CASPER, Wyo. This was one topic up for discussion at Friday's joint committee on minerals, business, and economic development meeting.
The workforce services study shows Wyoming ranked second-to-last in gender pay equity.
Lawmakers on both sides agree it is unacceptable.
"We need to make sure that women receive equal pay for equal work with men. We all feel that way in this state." Said Rep. Mike Greer of Washakie County.
"That gap does not help us in terms of economic development in terms of recruiting and retaining people." Explained Rep. Cathy Connolly of Albany County.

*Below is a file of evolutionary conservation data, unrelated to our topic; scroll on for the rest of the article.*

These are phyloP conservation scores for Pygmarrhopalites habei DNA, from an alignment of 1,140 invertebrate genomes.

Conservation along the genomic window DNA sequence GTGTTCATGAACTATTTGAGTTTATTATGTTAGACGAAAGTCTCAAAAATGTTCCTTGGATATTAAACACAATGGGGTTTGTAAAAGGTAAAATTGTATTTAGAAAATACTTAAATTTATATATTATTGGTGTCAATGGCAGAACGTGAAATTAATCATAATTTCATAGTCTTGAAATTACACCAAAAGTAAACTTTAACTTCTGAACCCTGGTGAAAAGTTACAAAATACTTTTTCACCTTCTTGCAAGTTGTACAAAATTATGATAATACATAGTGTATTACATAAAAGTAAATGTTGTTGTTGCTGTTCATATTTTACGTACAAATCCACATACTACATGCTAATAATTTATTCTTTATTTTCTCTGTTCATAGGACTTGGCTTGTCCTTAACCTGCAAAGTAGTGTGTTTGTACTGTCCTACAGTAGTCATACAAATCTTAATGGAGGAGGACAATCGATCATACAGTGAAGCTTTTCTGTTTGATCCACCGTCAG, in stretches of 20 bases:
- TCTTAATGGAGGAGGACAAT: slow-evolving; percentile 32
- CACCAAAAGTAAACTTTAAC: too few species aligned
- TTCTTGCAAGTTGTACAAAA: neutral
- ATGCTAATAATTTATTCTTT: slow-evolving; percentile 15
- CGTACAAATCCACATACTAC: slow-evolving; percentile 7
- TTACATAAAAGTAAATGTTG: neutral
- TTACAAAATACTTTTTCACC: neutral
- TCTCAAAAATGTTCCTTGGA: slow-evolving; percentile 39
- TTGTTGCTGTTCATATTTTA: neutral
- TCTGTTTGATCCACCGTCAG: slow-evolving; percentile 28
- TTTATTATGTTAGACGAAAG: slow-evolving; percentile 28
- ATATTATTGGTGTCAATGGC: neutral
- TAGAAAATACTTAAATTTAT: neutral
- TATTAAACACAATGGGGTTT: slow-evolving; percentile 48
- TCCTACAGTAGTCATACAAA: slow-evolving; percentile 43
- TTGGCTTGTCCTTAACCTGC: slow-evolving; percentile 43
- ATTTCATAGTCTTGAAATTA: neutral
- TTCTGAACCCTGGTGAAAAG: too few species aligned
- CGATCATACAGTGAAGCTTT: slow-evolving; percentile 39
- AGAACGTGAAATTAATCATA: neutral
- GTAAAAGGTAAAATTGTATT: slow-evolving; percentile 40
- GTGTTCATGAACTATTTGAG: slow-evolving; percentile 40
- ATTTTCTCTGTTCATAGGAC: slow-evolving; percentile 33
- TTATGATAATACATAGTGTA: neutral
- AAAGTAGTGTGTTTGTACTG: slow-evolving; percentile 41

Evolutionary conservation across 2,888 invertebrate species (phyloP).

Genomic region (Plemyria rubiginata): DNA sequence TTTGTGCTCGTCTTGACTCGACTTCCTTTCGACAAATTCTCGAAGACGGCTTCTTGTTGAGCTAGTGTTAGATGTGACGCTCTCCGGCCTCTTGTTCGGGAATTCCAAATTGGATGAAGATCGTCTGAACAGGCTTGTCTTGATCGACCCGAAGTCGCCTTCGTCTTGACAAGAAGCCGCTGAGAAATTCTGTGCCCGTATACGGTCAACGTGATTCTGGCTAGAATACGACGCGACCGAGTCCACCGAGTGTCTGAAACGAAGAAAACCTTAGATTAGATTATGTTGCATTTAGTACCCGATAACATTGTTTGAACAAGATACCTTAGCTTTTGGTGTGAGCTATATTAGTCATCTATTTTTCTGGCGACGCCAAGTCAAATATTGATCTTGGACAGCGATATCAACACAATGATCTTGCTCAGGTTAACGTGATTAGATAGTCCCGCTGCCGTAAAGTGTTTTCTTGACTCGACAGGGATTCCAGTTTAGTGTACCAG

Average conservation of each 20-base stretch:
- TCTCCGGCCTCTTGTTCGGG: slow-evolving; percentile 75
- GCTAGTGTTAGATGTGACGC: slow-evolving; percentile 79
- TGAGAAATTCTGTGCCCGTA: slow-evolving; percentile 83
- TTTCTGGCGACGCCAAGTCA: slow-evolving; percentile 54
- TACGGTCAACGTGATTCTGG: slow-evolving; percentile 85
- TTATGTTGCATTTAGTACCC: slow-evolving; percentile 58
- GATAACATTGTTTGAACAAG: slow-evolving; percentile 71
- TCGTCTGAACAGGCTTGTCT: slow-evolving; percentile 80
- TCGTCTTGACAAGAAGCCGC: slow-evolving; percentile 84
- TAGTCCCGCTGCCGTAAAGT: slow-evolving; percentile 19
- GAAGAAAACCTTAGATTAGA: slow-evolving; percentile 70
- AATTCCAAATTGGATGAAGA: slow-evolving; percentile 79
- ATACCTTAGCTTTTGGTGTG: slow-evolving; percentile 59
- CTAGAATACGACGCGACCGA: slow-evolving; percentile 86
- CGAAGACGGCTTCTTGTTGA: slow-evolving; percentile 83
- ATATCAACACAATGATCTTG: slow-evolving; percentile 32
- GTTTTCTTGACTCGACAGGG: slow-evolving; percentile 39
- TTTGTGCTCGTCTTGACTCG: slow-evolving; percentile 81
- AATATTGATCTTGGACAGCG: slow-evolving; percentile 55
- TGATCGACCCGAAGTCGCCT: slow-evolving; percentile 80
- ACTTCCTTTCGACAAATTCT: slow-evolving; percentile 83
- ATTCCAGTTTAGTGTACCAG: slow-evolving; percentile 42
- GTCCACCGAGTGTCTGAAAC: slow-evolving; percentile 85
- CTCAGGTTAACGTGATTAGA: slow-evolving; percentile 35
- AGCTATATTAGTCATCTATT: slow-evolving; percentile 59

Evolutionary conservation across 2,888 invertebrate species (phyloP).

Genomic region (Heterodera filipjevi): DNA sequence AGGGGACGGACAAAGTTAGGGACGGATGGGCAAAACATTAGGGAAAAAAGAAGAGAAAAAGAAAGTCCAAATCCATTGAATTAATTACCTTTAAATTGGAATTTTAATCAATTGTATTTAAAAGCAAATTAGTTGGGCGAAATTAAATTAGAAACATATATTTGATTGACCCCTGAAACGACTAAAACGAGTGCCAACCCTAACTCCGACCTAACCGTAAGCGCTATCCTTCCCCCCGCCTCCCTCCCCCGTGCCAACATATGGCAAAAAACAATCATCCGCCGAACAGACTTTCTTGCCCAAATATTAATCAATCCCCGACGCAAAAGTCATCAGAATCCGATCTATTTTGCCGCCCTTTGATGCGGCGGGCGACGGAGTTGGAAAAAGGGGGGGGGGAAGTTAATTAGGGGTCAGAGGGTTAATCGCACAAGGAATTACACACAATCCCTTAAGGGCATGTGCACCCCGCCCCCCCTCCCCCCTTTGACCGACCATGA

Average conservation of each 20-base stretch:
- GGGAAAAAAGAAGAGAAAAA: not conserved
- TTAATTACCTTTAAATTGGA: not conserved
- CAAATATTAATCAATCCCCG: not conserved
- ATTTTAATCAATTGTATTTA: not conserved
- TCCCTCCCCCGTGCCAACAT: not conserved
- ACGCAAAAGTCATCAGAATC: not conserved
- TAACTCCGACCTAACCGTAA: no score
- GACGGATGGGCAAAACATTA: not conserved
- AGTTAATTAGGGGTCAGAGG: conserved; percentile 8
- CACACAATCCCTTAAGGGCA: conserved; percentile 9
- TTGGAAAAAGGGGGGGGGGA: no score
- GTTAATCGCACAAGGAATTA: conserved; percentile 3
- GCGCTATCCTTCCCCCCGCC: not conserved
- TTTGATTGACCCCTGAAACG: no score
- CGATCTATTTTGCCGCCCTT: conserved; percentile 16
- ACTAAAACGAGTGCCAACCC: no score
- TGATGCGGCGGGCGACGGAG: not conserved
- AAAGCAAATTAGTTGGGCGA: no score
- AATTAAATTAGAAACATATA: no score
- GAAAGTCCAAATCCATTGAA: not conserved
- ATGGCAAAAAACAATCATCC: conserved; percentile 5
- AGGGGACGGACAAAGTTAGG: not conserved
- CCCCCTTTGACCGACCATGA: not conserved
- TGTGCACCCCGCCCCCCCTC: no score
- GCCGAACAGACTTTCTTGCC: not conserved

A major reason for such a high discrepancy are the many oil and mineral extraction jobs, which are high paying but male-dominated.
"I deal with a union where wages are transparent and everybody has the same opportunity to bid into those jobs." Said Greer. "And what we do see is a difference between males and females... what types of jobs they migrate to."
"We need to remove them, you know, not the explicit barriers because those are illegal, but the barriers that could exist culturally for women doing those jobs." Said Connelly.
Connolly also says the house will take up at least three bills to help address wage gaps during next year's legislative session.
The bills include higher penalties for equal pay law violations, preventing termination for sharing wage information with others and enforcing equal pay in state agencies.